Bill Gates and Mark Zuckerberg both famously dropped out of Harvard to start wildly successful technology companies. In Israel, an innovative program is providing undergraduate students the business tools they need to become entrepreneurs, while also encouraging them to complete their degrees.… Continue reading
A total of 150 private nonprofit colleges failed the U.S. Department of Education’s most recent financial-responsibility test, which covers the 2010 fiscal year, according to data released by the department on Wednesday. More than half of them scored so low that they will be required to post letters of credit to remain eligible to participate in the federal student-aid programs.… Continue reading
Aside from getting tuition reimbursement assistance from an employer or a scholarship, attending a private business school will be a costly endeavor no matter where a student may choose to enroll. Students paid an average of $31,833 in tuition and required fees during the 2010-11 academic year at the 10 least expensive private business schools that reported the data to U.S.… Continue reading
Private colleges spent an amount equivalent to about 37 percent of all of their tuition and fee revenue on scholarships for students in the fall of 2010, an all-time high, according to an annual “tuition discounting” survey. The estimated tuition-discount rate for first-time freshmen—42.4 percent—was also a record high, according to a report on the survey by the National Association of College and University Business Officers.… Continue reading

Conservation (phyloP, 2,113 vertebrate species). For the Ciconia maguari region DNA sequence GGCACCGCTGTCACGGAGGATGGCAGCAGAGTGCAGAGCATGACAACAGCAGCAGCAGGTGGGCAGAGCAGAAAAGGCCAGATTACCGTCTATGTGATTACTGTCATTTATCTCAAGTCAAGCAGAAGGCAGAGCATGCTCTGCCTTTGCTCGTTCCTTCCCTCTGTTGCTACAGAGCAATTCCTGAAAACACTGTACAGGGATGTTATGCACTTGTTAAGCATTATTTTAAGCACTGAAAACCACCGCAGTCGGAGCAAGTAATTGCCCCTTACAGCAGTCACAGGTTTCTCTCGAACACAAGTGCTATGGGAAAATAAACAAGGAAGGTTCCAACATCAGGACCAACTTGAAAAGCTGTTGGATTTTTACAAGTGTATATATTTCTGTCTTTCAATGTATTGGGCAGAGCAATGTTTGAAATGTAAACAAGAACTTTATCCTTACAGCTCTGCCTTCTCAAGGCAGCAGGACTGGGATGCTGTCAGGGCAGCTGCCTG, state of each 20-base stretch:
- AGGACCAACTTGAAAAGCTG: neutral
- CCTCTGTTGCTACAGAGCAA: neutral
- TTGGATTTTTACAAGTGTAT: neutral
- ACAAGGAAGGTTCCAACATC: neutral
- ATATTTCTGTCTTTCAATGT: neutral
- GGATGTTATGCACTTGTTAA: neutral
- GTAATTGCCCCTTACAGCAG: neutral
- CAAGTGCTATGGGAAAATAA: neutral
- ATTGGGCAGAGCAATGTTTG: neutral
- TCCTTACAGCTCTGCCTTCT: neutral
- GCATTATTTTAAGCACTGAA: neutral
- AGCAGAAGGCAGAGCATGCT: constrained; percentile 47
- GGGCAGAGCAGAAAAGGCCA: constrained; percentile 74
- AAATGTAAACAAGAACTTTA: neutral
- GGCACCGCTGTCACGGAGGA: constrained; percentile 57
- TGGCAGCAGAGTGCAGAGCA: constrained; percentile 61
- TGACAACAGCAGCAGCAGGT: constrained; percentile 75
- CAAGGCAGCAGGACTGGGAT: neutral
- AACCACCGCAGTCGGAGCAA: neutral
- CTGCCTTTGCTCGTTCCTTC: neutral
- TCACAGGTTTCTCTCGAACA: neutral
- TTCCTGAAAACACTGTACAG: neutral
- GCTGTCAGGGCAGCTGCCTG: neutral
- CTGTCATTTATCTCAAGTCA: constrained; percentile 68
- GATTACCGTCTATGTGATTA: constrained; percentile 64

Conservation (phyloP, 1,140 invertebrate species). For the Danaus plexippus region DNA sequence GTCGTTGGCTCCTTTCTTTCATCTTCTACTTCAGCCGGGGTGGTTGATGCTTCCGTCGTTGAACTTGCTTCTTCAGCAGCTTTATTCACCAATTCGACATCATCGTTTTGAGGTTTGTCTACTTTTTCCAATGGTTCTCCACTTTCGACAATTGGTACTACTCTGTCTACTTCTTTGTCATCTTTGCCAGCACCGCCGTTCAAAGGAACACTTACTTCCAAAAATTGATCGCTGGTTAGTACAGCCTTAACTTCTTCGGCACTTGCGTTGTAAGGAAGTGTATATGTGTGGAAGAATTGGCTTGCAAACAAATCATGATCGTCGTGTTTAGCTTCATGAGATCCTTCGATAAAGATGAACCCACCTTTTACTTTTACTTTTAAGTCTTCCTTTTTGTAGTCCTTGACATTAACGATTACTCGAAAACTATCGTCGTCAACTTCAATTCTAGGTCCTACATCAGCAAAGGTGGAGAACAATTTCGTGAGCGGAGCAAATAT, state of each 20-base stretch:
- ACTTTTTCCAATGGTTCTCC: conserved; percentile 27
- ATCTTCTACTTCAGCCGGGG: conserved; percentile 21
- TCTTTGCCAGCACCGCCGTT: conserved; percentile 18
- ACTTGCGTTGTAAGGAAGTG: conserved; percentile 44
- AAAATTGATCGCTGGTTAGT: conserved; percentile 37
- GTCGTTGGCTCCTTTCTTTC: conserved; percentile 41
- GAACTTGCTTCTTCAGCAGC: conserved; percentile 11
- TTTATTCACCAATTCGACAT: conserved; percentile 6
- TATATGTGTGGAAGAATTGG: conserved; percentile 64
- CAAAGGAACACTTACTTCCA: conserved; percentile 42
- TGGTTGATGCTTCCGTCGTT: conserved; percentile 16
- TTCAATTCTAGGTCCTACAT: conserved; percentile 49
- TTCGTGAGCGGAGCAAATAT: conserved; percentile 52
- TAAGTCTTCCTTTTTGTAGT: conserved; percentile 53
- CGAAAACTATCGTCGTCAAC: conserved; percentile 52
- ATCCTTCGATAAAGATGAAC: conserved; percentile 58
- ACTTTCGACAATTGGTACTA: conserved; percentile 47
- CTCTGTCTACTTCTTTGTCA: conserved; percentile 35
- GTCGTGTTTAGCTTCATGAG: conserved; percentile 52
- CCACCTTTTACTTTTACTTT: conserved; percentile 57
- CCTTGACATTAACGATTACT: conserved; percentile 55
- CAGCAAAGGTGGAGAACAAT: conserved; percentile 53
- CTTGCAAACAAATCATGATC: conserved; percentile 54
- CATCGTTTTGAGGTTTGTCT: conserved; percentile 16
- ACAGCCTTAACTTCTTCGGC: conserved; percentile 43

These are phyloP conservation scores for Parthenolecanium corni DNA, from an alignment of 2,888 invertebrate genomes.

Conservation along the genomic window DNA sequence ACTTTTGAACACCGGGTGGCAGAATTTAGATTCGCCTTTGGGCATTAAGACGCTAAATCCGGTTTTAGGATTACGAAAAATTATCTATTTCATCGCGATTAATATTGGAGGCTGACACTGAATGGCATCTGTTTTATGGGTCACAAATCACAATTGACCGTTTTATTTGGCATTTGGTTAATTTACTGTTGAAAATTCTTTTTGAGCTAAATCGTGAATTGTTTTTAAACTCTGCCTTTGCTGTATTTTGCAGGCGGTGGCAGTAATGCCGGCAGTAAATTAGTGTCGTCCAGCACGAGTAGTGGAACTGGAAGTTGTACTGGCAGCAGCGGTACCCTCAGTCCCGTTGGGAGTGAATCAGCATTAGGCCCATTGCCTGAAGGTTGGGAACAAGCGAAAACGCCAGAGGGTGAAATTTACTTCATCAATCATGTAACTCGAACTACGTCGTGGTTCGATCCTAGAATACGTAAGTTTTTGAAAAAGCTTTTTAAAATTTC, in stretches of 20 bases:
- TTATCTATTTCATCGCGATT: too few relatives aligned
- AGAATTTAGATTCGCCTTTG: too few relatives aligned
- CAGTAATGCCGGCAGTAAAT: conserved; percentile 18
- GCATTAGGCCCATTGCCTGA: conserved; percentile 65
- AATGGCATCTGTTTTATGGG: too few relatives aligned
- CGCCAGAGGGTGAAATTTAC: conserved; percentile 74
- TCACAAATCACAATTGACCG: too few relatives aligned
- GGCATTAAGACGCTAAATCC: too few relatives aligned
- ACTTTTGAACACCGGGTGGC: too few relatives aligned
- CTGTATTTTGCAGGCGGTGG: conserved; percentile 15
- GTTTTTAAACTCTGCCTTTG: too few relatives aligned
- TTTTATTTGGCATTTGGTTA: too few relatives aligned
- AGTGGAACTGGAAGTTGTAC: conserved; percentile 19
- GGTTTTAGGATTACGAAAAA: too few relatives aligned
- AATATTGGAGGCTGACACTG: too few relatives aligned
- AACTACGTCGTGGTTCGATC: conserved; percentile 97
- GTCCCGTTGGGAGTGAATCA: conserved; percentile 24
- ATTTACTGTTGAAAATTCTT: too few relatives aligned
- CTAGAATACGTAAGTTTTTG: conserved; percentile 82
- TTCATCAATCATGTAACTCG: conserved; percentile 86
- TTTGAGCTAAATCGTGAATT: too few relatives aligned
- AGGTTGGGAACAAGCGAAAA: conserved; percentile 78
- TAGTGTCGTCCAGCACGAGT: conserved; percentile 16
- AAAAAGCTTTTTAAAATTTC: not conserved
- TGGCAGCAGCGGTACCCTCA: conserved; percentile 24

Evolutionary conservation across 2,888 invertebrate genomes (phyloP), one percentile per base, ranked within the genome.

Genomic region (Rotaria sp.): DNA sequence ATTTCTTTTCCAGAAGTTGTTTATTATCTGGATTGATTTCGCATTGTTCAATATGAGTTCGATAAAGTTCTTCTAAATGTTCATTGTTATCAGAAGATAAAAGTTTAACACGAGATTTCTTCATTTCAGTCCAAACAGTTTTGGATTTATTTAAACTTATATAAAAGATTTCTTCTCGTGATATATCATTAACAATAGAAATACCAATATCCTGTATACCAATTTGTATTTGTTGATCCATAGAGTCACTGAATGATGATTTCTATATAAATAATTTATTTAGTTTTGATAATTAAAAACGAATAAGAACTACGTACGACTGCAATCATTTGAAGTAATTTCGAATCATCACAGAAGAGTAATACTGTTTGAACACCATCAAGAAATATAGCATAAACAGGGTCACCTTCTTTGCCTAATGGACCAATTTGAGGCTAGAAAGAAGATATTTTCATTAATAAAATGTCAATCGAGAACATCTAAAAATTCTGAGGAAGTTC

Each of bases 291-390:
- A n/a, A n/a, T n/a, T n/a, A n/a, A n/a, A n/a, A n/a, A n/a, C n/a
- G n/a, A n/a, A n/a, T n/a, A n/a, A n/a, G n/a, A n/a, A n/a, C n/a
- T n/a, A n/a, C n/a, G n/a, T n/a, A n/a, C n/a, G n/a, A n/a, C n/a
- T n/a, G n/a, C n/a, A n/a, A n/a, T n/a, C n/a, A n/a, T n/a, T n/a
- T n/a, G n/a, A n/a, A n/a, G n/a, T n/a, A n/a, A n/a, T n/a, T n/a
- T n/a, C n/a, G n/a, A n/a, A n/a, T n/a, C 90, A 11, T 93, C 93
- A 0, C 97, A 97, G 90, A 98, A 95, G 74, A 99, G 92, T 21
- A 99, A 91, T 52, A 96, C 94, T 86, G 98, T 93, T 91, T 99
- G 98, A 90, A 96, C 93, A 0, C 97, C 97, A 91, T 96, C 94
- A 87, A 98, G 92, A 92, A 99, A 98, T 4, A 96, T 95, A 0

College graduates today face a dismal job market and often carry with them thousands of dollars in student loan debt. And yet, the price tag for a year’s worth of study at America’s most expensive colleges is close to $60,000. Overall, tuition costs at private colleges are up 4.5% since last year.… Continue reading
Why is it so hard to get into college?
Private institutions that were famous for admitting anyone who could pay are now “highly selective.” Public universities whose mandate was to educate all high school students with a C average now wait-list transfer students with A-minuses.… Continue reading
As you begin your search for that perfect college, one of the first key decisions you need to make—and one that will help narrow your list—is size of the school. Luckily, American colleges offer an endless menu of options, from tiny colleges with less than 1,000 students to large state universities with more than 35,000 students.… Continue reading
Once when I was in charge of recruiting reporters for a small newspaper, I confronted professors at my alma mater, California State University at Northridge.
Why was it, I asked, that when I called in search of their best Journalism School grads, I would get the runaround – but when I called the University of Southern California, I instantly got two or three names of top-flight talent?… Continue reading